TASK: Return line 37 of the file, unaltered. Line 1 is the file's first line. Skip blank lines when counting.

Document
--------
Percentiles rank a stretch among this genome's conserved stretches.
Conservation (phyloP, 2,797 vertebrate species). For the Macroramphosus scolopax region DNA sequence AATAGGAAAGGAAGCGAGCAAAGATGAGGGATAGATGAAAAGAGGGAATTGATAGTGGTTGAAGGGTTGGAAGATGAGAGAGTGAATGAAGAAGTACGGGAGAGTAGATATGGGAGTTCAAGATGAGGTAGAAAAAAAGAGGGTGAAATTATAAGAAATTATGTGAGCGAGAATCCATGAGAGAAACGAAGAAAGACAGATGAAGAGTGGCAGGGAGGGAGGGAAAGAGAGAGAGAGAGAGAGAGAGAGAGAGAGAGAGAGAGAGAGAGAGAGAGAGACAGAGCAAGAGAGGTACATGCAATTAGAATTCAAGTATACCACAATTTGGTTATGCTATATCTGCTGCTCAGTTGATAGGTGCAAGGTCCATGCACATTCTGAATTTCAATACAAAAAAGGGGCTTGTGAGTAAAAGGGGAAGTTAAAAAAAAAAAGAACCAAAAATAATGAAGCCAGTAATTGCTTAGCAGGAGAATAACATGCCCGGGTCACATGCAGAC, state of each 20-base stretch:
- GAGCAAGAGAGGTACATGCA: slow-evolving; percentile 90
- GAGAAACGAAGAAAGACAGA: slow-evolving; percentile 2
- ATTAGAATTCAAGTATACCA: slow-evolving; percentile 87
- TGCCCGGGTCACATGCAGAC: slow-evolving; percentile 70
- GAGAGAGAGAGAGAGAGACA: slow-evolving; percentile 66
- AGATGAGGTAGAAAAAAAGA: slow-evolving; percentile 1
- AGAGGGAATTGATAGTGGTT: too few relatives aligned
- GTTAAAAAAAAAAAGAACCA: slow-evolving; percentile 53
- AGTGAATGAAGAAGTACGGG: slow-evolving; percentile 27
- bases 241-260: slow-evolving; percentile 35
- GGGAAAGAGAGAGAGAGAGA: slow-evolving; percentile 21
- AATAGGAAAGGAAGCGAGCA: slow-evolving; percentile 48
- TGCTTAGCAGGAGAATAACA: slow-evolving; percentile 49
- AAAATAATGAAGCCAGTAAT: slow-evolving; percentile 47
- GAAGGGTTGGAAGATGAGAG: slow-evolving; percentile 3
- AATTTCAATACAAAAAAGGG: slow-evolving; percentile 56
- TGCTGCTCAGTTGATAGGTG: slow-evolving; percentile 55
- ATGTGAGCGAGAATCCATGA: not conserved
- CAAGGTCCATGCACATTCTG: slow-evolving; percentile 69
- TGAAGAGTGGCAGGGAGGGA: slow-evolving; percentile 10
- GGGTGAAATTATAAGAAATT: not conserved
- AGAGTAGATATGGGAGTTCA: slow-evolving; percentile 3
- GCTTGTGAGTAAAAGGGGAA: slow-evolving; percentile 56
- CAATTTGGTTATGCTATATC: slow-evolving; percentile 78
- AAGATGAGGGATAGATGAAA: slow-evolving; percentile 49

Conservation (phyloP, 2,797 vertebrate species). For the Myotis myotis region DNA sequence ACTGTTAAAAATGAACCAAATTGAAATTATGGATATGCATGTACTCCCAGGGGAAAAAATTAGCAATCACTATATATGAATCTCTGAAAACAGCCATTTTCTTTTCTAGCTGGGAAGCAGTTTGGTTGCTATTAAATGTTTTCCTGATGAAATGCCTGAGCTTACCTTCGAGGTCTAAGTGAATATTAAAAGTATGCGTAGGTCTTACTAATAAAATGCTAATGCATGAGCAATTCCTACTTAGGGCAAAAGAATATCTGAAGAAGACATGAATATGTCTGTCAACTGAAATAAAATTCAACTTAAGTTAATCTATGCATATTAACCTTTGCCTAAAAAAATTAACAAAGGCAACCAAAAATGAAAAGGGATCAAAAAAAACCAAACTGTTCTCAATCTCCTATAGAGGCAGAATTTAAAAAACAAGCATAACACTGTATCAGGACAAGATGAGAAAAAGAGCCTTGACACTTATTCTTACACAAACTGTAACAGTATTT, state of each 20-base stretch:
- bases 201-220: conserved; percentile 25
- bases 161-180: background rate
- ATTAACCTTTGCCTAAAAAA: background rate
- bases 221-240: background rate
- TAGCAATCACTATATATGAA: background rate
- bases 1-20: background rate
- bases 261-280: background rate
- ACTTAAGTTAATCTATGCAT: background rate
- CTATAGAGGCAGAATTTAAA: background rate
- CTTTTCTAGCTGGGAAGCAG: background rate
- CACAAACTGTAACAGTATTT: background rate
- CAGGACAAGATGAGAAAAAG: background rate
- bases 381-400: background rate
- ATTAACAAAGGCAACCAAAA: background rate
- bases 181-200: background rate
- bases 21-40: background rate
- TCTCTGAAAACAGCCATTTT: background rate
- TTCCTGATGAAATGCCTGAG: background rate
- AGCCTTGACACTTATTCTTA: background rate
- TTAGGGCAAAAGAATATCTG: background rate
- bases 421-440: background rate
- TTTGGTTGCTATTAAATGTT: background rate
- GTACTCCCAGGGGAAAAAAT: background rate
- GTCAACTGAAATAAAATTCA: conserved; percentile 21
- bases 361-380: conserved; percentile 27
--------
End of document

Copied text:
- CTATAGAGGCAGAATTTAAA: background rate